Blessing or Beast?   (Romans 13: 1-7; Revelation 13: 1-8)

by | Jul 5, 2020 | Sermon Text | 0 comments

If you were a looking for Biblical proof that civil government enjoys the sanction of divine authority, Romans 13: 1-7 provides such an endorsement.  Paul urges everyone to be subject to the governing authorities, calls everyone to live in obedience to the rulers of the state.  He maintains that everyone in civil authority has been placed in their position by God, and they have been so positioned as to enable them to create an atmosphere of civility, harmony and justice for the community – and good people should not fear the civil authorities.  Give respect and obedience to those in civil authority, because they have been placed in their position by divine intent; therefore, good people do not need to fear the government, only bad people.  Because civil government has been divinely sanctioned, when you break the law, you rightly come under judgment, for God has given civil government that power.  Indeed, give respect and obedience to those in civil authority, for they have been given the divinely-intended role of creating conditions that result in the overall benefit of society.  And we are to pay taxes to the government, too, because just as the church deserves a portion of our financial resources, so, does the government under which we live.  Pay taxes to whom taxes are due, pay duties where duties are due, give respect where respect is due and honor where honor is due.    If you are looking for a Biblical prooftext for the attitude, “My country right or wrong,” Romans 13: 1-7 is as close as you are going to come.

The truth is, for much of his ministry, Paul regarded Roman rule as a great boon to his missionary work. The Roman government provided stability, the Roman judiciary provided protection for him in key moments, and the Roman roads provided transportation conducive to his spread of the Gospel. Paul’s Roman citizenship proved a handy tool for securing fair treatment in strange places.  A few years after writing this letter, Rome’s military and legal system would be all that stood between Paul and a public execution by stoning in Jerusalem.  When he wrote these words. Paul, on the whole, regarded the Roman government as a blessing to his ministry.    Nevertheless, Paul was not blind to the darker side of the Roman Empire, which blasphemously arrogated to itself the status of ultimate concern, and whose emperors often claimed the status of deity.  Paul was well aware of the Roman government’s oppressive cruelty toward his own Jewish people, and he recognized that Christians, with their insistence that “Christus is Kyrios,” “Christ alone is Lord,” were beginning to draw opposition from Roman authorities who opined that “Caesar is Kyrios.”  Hoping to minimize this incipient friction between Christianity and Rome, Paul advised the Christian church to give the Roman government no reason to regard it as a threat. Indeed, Paul’s advice in Romans 13 about dealing with the Roman government actually begins in Romans 12, v. 14: “Bless those who persecute you, bless and do not curse them.   Repay no one evil . . . so far as it depends on you, live peaceably with all . . .  If your enemy is hungry, feed him; if he is thirsty, give him drink . . .   Do not be overcome by evil but overcome evil  with good.”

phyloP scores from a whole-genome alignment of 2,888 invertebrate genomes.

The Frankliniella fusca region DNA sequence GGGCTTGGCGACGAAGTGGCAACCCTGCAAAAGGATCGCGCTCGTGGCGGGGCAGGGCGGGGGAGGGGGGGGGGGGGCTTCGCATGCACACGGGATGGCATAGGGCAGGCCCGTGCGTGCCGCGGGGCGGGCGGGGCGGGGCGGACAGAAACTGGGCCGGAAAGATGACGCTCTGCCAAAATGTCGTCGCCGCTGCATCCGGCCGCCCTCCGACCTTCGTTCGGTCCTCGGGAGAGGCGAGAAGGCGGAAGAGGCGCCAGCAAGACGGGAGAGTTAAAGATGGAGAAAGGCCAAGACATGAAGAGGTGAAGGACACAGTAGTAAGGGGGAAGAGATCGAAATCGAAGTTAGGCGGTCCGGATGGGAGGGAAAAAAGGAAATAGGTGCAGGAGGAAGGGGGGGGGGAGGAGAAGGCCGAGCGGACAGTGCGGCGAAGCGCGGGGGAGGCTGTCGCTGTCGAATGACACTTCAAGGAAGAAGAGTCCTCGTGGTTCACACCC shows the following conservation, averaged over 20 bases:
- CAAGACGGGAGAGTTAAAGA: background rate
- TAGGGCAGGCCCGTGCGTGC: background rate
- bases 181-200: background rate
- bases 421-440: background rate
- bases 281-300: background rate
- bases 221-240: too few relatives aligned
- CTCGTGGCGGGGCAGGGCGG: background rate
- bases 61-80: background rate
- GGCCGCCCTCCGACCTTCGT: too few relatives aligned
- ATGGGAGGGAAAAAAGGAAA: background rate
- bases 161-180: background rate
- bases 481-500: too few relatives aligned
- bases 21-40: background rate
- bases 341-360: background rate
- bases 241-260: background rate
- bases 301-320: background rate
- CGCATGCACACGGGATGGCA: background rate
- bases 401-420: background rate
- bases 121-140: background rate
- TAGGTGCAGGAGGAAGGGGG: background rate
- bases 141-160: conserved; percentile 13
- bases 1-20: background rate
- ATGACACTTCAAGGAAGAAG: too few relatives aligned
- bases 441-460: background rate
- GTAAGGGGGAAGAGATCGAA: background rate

Paul knew that the Roman Christians were entering a particularly difficult time.   Jews were growing restive under Roman rule; Zealots were causing mini-revolts throughout Palestine, assassinating Roman officials and Jewish leaders thought to be collaborators with Rome.  Israel and Rome were scarcely a decade away from waging a brutal war that would end in the mass suicide of the remnant of the Jewish army at Masada.  Meanwhile, even in Rome, Jewish disturbances had caused Caesar to expel all Jews from the city, a ban that had only been recently rescinded.  Since many Romans viewed Christianity as a mere offshoot of Judaism, Paul thought it wise to remind Roman Christians to do careful fence-mending with civil authorities.    He offered them practical advice about giving the government no reason to doubt their loyalty:  keep a low profile, pay your taxes, be good citizens, and make a good name for yourselves among the populace.  He hoped that when war came between Jerusalem and Rome, Christians would not be drawn into the conflict and thereby diverted from their true mission of proclaiming the Good News of Jesus Christ.